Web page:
Don’t we all want to raise a well disciplined child? Perfect parenting is impossible and there are no handbooks included as every child is different. Some crawl first while some learn to sit directly. In either case, it’s normal!
If parenting to you means providing your child with all needs and discipline when need be, think again! May be, you are wrong. An essential part of parenting is communication. We often forget to draw the line between how we speak to each other and how we communicate with our children. You are your child’s safe haven. If you punctuate your vocabulary with harsh phrases or use demeaning words, it can sabotage your child’s self confidence. Not only verbal, but your tone and body language also counts. This can impact your child’s self concept. He/she can think ‘I am not good enough’, ‘I cannot make my parents happy’ etc. which can scar them emotionally for life.
So, watch what you say to your child!
Here’s what you should avoid saying to enjoy ‘the’ connect with your baby :
- You can not do it
- No one likes you
- You are a big disappointment
- You are impossible
- Are you an idiot?
- You are a big burden
- I have more important work to do than sit and listen to you.
8. Don’t ask so many questions
9. Get out/ get lost
10. You don’t have the right to decide.
11. You are like your father/mother.
12. We were happier before you.
13. He’s a boy/she’s a girl so….
14. Stop crying like a girl!
15. Why can’t you be like….
16. You have to come first.
These negative words will not only impact your Child’s self concept but will also be ingrained for life. They develop ‘fear’ which does not go away and it becomes a barrier for a healthy emotional life.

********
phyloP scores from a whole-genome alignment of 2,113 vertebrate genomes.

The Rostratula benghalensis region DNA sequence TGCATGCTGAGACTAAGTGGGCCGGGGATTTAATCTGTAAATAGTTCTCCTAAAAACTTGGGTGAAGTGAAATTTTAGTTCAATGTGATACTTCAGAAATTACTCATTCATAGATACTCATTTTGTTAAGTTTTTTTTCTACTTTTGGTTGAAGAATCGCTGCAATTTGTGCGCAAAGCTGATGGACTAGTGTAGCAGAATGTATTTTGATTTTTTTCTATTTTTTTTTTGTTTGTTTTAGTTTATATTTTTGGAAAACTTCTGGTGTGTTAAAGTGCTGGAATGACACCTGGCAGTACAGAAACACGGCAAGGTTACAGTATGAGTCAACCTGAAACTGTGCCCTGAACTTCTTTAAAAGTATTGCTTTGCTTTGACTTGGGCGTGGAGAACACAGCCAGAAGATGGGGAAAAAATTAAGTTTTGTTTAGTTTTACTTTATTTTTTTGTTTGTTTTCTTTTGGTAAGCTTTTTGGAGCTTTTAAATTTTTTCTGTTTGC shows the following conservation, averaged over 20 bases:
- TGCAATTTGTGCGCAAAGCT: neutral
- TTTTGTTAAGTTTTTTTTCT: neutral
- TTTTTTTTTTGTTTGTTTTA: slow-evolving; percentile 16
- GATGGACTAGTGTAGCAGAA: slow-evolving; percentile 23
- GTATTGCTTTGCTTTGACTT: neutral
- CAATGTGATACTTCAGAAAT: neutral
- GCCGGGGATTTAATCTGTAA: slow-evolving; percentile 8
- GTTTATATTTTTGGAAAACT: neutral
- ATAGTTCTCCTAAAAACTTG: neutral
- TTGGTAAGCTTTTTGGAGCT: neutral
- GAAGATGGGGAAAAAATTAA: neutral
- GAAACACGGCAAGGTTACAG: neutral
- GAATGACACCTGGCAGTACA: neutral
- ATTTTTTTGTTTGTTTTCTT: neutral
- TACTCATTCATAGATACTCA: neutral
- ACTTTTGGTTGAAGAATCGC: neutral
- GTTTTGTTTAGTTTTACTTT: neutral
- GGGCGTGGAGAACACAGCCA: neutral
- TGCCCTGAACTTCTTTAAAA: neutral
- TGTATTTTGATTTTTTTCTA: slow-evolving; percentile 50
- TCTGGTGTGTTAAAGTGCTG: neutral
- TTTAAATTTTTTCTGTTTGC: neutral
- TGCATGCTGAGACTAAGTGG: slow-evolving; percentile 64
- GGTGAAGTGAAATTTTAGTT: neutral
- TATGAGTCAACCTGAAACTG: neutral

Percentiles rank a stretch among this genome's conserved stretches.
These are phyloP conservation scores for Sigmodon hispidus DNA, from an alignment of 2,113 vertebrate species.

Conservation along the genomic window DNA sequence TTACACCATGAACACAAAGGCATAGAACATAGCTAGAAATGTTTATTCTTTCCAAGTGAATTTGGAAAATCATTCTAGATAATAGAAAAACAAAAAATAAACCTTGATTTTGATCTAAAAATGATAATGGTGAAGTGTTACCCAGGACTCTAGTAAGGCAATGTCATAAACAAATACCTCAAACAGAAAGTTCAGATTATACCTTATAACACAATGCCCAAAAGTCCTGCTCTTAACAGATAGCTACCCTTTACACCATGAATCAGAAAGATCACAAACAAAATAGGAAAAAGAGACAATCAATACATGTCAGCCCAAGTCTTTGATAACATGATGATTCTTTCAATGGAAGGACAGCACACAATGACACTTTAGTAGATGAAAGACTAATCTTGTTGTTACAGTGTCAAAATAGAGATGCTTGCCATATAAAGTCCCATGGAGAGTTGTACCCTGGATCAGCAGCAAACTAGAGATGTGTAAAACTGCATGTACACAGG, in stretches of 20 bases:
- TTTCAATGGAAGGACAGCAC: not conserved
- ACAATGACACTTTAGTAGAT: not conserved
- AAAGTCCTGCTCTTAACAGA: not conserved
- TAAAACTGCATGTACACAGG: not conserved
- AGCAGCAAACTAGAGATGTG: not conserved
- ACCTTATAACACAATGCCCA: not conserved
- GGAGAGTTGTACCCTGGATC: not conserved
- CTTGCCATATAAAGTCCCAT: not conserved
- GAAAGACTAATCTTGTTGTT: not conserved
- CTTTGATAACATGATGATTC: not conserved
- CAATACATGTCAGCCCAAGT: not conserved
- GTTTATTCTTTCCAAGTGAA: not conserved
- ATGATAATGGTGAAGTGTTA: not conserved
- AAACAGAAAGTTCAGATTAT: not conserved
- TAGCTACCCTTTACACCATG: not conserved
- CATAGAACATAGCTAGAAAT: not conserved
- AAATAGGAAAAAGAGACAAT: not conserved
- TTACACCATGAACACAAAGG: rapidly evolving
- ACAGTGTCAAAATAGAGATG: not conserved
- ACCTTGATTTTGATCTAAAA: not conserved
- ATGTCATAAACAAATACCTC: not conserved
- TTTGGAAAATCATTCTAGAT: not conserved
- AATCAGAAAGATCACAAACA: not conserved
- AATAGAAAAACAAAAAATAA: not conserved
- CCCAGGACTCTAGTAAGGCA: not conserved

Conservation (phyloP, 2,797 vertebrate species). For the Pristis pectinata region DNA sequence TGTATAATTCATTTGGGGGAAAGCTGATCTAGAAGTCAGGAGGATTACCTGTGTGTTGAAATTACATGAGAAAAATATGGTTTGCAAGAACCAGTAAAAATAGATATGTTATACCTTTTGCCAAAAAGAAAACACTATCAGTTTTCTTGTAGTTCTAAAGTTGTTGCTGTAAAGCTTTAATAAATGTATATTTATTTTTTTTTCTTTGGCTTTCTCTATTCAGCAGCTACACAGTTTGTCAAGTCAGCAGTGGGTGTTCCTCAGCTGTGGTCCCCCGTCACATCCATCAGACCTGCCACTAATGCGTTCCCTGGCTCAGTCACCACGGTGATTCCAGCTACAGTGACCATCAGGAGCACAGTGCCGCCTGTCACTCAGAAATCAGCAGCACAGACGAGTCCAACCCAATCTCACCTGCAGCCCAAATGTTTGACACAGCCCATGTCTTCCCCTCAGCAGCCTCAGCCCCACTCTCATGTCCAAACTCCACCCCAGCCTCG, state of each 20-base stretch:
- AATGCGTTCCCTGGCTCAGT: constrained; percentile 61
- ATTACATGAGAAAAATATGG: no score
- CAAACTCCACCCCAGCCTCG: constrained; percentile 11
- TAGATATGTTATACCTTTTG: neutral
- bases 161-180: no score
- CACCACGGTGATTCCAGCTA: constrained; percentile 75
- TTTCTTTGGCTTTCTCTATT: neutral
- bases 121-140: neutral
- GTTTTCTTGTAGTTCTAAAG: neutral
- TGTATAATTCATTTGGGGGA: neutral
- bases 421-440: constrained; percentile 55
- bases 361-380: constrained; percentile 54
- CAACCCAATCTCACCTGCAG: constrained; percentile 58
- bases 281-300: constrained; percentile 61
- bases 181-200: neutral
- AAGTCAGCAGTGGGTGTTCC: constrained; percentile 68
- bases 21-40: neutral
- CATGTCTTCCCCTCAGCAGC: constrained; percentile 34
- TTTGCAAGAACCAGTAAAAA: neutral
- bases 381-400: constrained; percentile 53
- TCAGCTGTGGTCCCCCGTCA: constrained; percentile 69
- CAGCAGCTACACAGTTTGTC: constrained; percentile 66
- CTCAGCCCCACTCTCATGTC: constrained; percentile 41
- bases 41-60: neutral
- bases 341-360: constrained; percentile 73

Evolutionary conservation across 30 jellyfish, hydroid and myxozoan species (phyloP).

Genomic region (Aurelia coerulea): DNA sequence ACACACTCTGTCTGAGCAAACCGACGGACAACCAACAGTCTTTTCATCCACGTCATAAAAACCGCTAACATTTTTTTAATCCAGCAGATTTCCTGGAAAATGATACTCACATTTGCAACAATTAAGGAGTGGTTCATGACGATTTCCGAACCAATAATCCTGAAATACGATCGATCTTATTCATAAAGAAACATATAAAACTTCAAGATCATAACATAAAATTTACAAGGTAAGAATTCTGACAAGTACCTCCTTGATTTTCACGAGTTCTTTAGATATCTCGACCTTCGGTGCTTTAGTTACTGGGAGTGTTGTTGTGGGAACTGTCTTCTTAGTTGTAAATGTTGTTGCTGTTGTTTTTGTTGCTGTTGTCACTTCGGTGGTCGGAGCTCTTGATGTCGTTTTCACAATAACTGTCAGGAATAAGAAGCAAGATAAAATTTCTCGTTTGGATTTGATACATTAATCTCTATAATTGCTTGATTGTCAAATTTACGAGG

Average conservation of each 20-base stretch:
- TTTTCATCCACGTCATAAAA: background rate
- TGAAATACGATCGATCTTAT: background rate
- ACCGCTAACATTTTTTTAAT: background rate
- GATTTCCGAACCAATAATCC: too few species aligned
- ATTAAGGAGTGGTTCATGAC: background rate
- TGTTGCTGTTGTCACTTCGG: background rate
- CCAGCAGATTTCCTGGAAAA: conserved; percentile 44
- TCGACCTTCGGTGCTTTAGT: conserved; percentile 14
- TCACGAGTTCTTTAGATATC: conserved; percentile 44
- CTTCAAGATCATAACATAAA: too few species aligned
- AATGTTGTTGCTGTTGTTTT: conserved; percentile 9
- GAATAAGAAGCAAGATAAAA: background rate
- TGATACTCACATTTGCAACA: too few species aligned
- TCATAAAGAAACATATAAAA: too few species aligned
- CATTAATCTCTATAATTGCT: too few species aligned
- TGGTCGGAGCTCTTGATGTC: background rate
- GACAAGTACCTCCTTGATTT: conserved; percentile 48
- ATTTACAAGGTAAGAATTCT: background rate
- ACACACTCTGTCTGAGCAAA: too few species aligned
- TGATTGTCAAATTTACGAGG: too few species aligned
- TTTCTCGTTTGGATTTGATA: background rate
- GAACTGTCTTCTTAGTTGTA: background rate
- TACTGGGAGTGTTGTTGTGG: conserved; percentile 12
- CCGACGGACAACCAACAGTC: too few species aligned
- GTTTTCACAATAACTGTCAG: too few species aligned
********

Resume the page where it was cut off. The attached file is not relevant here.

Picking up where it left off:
The research, published in the journal Child Development, involving 900 families, found out that adolescents who experienced harsh verbal discipline from their parents were more likely to foster anger, be antsy, show signs of depression and misbehave in school.
So, how do you rule out unacceptable behaviour without resorting to harsh words? Label the behaviour, not the child! For example – instead of calling your child a ‘selfish person’, label the action. Tell him/her, “it’s not good to be selfish, we must share. How would you feel if your friends never shared anything with you?”
P. S. Be a mindful parent, your words/actions should aim at their bad behaviour, not at them.
Thanks for joining me. Hope you had a good read!
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Disclaimer: The views and opinions expressed in this blog are the personal views of the author. They do not necessarily mirror the views or opinions of any individual.
Behind every young child who believes in himself is a parent who believed first – Matthew Jacobsen